Question:need help with a chemistry project and one thing we gotta talk about is how mgcl is used relevant to our lives, like iron is used in nails or aluminium in coke cans - they are like used in everyday life so by any chance does anyone know what we use frequently that contains mgcl? thanks! xxx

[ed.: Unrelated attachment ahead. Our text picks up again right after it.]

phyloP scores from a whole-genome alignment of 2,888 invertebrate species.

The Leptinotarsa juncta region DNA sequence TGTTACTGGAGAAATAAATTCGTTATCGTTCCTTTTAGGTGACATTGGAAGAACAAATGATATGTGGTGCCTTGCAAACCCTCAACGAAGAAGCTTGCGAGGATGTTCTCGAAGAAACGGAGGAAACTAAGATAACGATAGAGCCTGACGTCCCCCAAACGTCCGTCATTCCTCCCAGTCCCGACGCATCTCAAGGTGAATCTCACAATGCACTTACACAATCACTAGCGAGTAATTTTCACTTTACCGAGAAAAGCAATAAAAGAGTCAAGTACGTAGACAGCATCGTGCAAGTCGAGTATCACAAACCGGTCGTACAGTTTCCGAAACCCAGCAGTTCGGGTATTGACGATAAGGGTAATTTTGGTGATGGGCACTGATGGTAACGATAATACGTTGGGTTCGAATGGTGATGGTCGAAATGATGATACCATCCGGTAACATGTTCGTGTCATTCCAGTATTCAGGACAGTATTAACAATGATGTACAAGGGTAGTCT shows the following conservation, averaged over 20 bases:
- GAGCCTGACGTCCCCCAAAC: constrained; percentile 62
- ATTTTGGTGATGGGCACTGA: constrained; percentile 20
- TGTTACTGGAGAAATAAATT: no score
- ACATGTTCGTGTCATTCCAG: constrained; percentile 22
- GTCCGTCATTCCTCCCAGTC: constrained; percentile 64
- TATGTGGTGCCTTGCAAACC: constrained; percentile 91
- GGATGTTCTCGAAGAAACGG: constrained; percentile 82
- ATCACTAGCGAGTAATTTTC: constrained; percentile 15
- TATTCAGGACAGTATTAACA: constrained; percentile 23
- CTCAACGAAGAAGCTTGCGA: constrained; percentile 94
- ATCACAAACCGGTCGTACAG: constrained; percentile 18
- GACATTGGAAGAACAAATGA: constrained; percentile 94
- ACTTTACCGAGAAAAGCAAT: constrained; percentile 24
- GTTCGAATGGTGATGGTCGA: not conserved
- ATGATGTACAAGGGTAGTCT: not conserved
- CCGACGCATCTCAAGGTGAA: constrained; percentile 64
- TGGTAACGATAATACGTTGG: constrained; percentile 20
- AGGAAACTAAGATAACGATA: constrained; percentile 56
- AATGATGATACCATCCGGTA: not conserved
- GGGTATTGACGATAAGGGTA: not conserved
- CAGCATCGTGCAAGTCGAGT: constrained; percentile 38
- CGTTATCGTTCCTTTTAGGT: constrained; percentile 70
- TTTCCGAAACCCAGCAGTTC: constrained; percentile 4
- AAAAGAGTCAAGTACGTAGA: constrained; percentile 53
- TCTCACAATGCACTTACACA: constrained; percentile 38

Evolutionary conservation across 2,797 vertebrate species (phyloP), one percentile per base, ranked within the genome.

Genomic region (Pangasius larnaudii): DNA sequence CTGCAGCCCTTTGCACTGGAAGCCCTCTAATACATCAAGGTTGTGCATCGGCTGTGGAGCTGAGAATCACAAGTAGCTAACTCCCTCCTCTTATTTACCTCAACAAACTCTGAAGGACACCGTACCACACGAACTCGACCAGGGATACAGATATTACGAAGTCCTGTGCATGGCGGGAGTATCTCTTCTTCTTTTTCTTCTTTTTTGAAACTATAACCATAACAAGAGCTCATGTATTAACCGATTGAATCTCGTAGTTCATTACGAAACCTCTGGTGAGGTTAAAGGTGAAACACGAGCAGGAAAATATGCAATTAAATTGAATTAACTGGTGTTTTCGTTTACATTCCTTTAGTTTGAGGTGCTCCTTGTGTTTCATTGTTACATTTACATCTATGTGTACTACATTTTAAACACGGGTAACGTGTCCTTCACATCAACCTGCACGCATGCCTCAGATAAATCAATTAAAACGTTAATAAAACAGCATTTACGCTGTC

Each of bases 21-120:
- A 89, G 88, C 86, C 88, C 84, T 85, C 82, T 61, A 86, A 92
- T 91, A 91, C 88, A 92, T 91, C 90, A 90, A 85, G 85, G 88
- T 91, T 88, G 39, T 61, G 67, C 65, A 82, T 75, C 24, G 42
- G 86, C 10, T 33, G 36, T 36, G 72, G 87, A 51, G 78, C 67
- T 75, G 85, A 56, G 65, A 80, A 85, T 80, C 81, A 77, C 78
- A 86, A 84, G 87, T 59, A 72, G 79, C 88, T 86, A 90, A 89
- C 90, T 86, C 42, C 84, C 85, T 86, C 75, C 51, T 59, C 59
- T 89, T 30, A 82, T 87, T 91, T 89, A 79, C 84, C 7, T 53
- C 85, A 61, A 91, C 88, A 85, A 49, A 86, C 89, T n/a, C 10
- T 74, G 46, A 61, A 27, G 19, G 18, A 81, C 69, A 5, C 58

Answers:Culinary use ------------------- Magnesium chloride is an important coagulant used in the preparation of tofu from soy milk. In Japan it is sold as nigari ( , derived from the Japanese word for "bitter"), a white powder produced from seawater after the sodium chloride has been removed, and the water evaporated. In China it is called "lushui" ( in Chinese). Nigari or Lushui consists mostly of magnesium chloride, with some magnesium sulfate and other trace elements. It is also an ingredient in baby formula milk. Use as an anti-icer ----------------------------- A number of state highway departments throughout the United States have decreased the use of rock salt and sand on roadways and have increased the use of liquid magnesium chloride as a de-icer or anti-icer. Magnesium chloride is much less toxic to plant life surrounding highways and airports, and is less corrosive to concrete and steel (and other iron alloys) than sodium chloride. The liquid magnesium chloride is sprayed on dry pavement (tarmac) prior to precipitation or wet pavement prior to freezing temperatures in the winter months to prevent snow and ice from adhering and bonding to the roadway. The application of anti-icers is utilized in an effort to improve highway safety. Magnesium chloride is also sold in crystal form for household and business use to de-ice sidewalks and driveways. In these applications, the compound is applied after precipitation has fallen or ice has formed, instead of previously. The use of this compound seems to show an improvement in driving conditions during and after freezing precipitation yet it seems to be negatively affecting electric utilities. Two main issues have been raised regarding the anti-icer magnesium chloride as it relates to electric utilities: contamination of insulators causing tracking and arcing across them, and corrosion of steel and aluminium poles and pole hardware.